Here we show a description of the states of a lattice site (microecosystem) in the single species population growth model. Each site may be in one of the four states 0, 1, 2, 3 (Fig. 4), where:
0—a free microhabitat which can be occupied by an individual of the species;
1—a microhabitat is occupied by a living individual of the species;
2—a regeneration state of a microhabitat after death of an individual of the species;
3—a site in this state represents an element of the boundary that cannot be occupied by an individual.
A free microhabitat is the intrinsic part of environmental resources per one individual and it contains all necessary resources for an individual’s life. A microhabitat is modeled by a lattice site.
The cause–effect relations are logical rules of transitions between the states of a lattice site (Fig. 4B):
0→0, a microhabitat remains free if there is no one living individual in its neighborhood;
0→1, a microhabitat will be occupied by an individual of the species if there is at least one individual in its neighborhood;
1→2, after death of an individual of the species its microhabitat goes into the regeneration state;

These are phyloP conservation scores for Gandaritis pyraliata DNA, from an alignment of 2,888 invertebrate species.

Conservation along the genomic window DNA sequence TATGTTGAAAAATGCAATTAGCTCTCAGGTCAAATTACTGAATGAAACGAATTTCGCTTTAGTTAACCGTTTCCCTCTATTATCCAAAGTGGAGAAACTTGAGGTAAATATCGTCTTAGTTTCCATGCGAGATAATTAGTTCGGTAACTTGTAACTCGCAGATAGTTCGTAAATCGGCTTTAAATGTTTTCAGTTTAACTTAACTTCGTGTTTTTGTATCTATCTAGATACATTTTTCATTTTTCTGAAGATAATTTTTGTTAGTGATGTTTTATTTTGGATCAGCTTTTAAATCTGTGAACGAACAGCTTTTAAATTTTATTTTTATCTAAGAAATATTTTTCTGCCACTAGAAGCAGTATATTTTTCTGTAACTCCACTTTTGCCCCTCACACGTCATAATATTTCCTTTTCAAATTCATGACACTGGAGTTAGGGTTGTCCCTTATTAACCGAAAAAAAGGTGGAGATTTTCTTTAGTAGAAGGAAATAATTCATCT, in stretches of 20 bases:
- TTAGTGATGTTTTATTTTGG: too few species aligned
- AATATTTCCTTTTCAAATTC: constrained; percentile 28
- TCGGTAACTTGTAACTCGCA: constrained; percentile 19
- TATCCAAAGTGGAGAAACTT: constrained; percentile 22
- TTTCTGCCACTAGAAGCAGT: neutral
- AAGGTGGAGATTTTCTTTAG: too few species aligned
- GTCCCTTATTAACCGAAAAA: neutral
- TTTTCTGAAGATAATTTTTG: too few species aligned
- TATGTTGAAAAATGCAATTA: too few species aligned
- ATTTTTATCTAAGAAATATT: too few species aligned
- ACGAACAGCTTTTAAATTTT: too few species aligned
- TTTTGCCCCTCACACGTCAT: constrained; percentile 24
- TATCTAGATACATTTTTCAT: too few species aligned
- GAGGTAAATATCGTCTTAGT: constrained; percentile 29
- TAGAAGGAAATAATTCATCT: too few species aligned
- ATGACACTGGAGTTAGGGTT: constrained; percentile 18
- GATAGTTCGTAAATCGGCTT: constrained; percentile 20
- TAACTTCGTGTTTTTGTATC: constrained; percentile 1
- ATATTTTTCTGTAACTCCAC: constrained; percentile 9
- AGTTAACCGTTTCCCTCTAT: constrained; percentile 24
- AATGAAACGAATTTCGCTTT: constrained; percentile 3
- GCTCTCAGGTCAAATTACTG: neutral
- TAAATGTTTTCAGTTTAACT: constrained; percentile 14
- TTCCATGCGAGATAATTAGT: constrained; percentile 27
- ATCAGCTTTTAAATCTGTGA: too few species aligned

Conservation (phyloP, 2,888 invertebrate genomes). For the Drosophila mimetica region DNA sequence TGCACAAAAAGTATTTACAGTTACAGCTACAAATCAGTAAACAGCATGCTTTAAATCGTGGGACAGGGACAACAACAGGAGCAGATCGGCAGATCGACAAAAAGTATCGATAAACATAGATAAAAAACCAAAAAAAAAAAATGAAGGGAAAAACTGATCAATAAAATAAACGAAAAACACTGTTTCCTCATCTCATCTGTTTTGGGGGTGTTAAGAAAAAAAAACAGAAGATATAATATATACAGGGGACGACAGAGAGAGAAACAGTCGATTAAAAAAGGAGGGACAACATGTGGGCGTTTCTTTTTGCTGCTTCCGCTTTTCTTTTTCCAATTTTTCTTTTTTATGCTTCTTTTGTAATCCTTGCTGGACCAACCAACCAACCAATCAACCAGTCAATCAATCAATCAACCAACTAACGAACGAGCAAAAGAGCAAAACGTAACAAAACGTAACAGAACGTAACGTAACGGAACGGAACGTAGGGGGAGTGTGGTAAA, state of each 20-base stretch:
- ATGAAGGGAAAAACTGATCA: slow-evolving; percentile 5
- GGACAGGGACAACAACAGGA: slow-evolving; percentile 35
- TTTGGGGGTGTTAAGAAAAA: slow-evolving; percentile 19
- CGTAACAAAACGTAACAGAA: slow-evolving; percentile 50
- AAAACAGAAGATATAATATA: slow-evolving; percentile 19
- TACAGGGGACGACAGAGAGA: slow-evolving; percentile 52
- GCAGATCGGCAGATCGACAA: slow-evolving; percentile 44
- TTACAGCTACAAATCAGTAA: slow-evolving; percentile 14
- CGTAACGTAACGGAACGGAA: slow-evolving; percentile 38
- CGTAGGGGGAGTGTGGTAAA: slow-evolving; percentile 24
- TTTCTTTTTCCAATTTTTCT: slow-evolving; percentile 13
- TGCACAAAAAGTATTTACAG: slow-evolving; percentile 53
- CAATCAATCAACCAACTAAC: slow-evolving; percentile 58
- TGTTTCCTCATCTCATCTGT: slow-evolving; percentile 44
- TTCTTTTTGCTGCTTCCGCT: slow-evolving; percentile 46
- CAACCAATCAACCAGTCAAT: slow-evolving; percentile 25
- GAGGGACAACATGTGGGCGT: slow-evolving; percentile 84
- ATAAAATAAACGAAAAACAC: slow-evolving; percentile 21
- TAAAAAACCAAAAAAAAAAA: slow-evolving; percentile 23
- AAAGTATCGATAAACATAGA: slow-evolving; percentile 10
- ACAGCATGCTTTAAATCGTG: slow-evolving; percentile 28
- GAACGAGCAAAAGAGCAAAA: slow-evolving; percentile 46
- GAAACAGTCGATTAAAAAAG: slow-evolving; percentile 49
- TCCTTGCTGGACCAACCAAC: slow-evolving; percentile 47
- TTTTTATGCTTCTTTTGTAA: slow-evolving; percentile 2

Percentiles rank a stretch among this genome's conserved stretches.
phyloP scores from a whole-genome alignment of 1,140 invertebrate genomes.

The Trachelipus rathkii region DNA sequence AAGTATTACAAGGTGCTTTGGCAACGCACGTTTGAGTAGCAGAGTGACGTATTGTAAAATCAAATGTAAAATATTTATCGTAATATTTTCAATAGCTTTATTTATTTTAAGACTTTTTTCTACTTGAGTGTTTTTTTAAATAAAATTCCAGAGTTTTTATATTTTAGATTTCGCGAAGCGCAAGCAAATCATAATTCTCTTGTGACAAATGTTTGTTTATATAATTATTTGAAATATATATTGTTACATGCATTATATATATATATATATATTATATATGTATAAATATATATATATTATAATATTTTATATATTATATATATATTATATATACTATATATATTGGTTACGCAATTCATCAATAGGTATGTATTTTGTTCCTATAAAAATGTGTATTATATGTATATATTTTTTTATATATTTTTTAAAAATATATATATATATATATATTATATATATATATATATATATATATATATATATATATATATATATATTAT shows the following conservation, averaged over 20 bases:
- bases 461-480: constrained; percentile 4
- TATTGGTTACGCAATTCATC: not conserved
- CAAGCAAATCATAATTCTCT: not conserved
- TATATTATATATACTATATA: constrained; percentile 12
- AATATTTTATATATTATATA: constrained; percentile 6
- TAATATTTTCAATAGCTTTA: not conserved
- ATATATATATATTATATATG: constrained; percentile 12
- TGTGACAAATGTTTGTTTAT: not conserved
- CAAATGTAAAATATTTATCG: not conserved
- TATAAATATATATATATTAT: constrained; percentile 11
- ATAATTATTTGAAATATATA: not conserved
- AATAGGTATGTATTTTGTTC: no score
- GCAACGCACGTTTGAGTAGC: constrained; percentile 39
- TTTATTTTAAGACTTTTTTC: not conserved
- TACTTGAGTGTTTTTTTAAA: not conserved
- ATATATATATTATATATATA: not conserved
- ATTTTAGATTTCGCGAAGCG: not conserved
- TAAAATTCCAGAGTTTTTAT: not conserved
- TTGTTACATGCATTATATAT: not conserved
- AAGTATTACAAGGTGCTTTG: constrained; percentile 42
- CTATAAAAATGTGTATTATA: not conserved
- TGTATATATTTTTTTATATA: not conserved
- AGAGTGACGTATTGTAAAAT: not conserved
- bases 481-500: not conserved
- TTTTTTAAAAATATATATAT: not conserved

2→0, after the regeneration state a microhabitat will be free if there is no one living individual in its neighborhood;
2→1, after the regeneration state a microhabitat will be occupied by an individual of the species if there is at least one individual in its neighborhood;
3→3, a site remains in this state, which defines a boundary site.
These logical statements are realized for all micro-levels (sites) with their meso-levels (neighborhoods) and thus for the whole macro-level (lattice) of the complex system on each time iteration. We consider implementation of this algorithm as hyper-logical operations or automatic hyper-logical inference from the first principles of the studied subject.
Results and Discussion